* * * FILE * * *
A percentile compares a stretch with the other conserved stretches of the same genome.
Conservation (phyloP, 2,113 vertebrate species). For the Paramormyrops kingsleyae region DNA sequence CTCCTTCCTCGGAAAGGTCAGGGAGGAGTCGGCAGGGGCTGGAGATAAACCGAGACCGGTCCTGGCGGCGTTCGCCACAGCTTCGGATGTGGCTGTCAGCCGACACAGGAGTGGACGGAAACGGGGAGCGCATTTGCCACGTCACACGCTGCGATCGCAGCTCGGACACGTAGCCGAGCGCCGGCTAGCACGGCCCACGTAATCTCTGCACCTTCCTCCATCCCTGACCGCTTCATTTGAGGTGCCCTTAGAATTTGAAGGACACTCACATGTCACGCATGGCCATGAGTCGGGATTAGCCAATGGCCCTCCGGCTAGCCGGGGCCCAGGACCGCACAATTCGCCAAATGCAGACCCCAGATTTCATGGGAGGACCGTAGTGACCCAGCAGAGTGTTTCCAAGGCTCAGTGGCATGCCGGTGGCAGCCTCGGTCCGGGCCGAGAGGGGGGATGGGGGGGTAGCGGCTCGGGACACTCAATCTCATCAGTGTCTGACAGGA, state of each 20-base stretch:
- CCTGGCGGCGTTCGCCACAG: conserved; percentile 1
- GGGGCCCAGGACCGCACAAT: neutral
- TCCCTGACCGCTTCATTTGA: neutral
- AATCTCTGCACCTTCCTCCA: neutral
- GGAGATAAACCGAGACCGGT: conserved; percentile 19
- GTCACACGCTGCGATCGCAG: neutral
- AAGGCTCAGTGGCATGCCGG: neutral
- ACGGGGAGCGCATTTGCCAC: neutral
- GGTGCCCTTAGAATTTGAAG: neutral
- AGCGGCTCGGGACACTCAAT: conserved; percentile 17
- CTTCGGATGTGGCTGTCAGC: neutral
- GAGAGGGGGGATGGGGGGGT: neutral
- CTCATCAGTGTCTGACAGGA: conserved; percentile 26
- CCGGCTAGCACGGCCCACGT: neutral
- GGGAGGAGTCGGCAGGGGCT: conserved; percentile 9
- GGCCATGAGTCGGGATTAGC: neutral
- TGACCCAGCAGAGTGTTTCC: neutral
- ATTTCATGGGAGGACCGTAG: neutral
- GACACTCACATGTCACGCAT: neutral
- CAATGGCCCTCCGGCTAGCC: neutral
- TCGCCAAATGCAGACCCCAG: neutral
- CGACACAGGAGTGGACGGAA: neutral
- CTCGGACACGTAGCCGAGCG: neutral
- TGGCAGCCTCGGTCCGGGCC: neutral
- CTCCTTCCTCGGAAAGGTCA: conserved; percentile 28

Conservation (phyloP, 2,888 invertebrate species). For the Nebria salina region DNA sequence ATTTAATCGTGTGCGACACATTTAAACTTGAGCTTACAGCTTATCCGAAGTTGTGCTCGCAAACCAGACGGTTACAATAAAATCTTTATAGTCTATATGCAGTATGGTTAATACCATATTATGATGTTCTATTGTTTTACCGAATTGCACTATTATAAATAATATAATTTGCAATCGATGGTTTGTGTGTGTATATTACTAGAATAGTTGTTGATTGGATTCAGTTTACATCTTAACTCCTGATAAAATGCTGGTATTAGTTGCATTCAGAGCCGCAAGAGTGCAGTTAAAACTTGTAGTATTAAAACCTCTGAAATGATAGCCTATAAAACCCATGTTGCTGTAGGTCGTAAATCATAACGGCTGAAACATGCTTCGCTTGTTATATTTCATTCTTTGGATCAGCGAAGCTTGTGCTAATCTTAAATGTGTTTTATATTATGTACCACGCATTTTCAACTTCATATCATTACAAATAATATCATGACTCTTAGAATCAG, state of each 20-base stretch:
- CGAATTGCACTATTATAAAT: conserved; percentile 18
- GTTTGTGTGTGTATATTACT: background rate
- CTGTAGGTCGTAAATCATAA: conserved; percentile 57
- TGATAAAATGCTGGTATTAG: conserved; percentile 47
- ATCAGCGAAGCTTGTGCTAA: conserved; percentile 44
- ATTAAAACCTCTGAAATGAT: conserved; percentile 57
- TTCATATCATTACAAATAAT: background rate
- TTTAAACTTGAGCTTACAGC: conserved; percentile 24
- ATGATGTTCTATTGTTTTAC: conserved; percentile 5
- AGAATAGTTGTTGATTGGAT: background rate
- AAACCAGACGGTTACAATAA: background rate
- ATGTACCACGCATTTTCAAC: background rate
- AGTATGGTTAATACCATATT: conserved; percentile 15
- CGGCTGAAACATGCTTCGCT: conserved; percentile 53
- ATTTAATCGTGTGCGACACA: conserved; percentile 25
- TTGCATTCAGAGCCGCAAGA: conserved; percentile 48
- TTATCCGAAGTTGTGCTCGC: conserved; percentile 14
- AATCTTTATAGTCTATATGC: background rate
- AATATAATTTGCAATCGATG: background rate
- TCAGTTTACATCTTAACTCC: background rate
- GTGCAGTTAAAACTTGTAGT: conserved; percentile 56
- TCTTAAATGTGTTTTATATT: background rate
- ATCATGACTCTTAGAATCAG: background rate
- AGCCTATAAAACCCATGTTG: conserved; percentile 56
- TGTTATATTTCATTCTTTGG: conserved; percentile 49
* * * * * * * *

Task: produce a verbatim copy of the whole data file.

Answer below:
A percentile compares a stretch with the other conserved stretches of the same genome.
Conservation (phyloP, 2,113 vertebrate species). For the Paramormyrops kingsleyae region DNA sequence CTCCTTCCTCGGAAAGGTCAGGGAGGAGTCGGCAGGGGCTGGAGATAAACCGAGACCGGTCCTGGCGGCGTTCGCCACAGCTTCGGATGTGGCTGTCAGCCGACACAGGAGTGGACGGAAACGGGGAGCGCATTTGCCACGTCACACGCTGCGATCGCAGCTCGGACACGTAGCCGAGCGCCGGCTAGCACGGCCCACGTAATCTCTGCACCTTCCTCCATCCCTGACCGCTTCATTTGAGGTGCCCTTAGAATTTGAAGGACACTCACATGTCACGCATGGCCATGAGTCGGGATTAGCCAATGGCCCTCCGGCTAGCCGGGGCCCAGGACCGCACAATTCGCCAAATGCAGACCCCAGATTTCATGGGAGGACCGTAGTGACCCAGCAGAGTGTTTCCAAGGCTCAGTGGCATGCCGGTGGCAGCCTCGGTCCGGGCCGAGAGGGGGGATGGGGGGGTAGCGGCTCGGGACACTCAATCTCATCAGTGTCTGACAGGA, state of each 20-base stretch:
- CCTGGCGGCGTTCGCCACAG: conserved; percentile 1
- GGGGCCCAGGACCGCACAAT: neutral
- TCCCTGACCGCTTCATTTGA: neutral
- AATCTCTGCACCTTCCTCCA: neutral
- GGAGATAAACCGAGACCGGT: conserved; percentile 19
- GTCACACGCTGCGATCGCAG: neutral
- AAGGCTCAGTGGCATGCCGG: neutral
- ACGGGGAGCGCATTTGCCAC: neutral
- GGTGCCCTTAGAATTTGAAG: neutral
- AGCGGCTCGGGACACTCAAT: conserved; percentile 17
- CTTCGGATGTGGCTGTCAGC: neutral
- GAGAGGGGGGATGGGGGGGT: neutral
- CTCATCAGTGTCTGACAGGA: conserved; percentile 26
- CCGGCTAGCACGGCCCACGT: neutral
- GGGAGGAGTCGGCAGGGGCT: conserved; percentile 9
- GGCCATGAGTCGGGATTAGC: neutral
- TGACCCAGCAGAGTGTTTCC: neutral
- ATTTCATGGGAGGACCGTAG: neutral
- GACACTCACATGTCACGCAT: neutral
- CAATGGCCCTCCGGCTAGCC: neutral
- TCGCCAAATGCAGACCCCAG: neutral
- CGACACAGGAGTGGACGGAA: neutral
- CTCGGACACGTAGCCGAGCG: neutral
- TGGCAGCCTCGGTCCGGGCC: neutral
- CTCCTTCCTCGGAAAGGTCA: conserved; percentile 28

Conservation (phyloP, 2,888 invertebrate species). For the Nebria salina region DNA sequence ATTTAATCGTGTGCGACACATTTAAACTTGAGCTTACAGCTTATCCGAAGTTGTGCTCGCAAACCAGACGGTTACAATAAAATCTTTATAGTCTATATGCAGTATGGTTAATACCATATTATGATGTTCTATTGTTTTACCGAATTGCACTATTATAAATAATATAATTTGCAATCGATGGTTTGTGTGTGTATATTACTAGAATAGTTGTTGATTGGATTCAGTTTACATCTTAACTCCTGATAAAATGCTGGTATTAGTTGCATTCAGAGCCGCAAGAGTGCAGTTAAAACTTGTAGTATTAAAACCTCTGAAATGATAGCCTATAAAACCCATGTTGCTGTAGGTCGTAAATCATAACGGCTGAAACATGCTTCGCTTGTTATATTTCATTCTTTGGATCAGCGAAGCTTGTGCTAATCTTAAATGTGTTTTATATTATGTACCACGCATTTTCAACTTCATATCATTACAAATAATATCATGACTCTTAGAATCAG, state of each 20-base stretch:
- CGAATTGCACTATTATAAAT: conserved; percentile 18
- GTTTGTGTGTGTATATTACT: background rate
- CTGTAGGTCGTAAATCATAA: conserved; percentile 57
- TGATAAAATGCTGGTATTAG: conserved; percentile 47
- ATCAGCGAAGCTTGTGCTAA: conserved; percentile 44
- ATTAAAACCTCTGAAATGAT: conserved; percentile 57
- TTCATATCATTACAAATAAT: background rate
- TTTAAACTTGAGCTTACAGC: conserved; percentile 24
- ATGATGTTCTATTGTTTTAC: conserved; percentile 5
- AGAATAGTTGTTGATTGGAT: background rate
- AAACCAGACGGTTACAATAA: background rate
- ATGTACCACGCATTTTCAAC: background rate
- AGTATGGTTAATACCATATT: conserved; percentile 15
- CGGCTGAAACATGCTTCGCT: conserved; percentile 53
- ATTTAATCGTGTGCGACACA: conserved; percentile 25
- TTGCATTCAGAGCCGCAAGA: conserved; percentile 48
- TTATCCGAAGTTGTGCTCGC: conserved; percentile 14
- AATCTTTATAGTCTATATGC: background rate
- AATATAATTTGCAATCGATG: background rate
- TCAGTTTACATCTTAACTCC: background rate
- GTGCAGTTAAAACTTGTAGT: conserved; percentile 56
- TCTTAAATGTGTTTTATATT: background rate
- ATCATGACTCTTAGAATCAG: background rate
- AGCCTATAAAACCCATGTTG: conserved; percentile 56
- TGTTATATTTCATTCTTTGG: conserved; percentile 49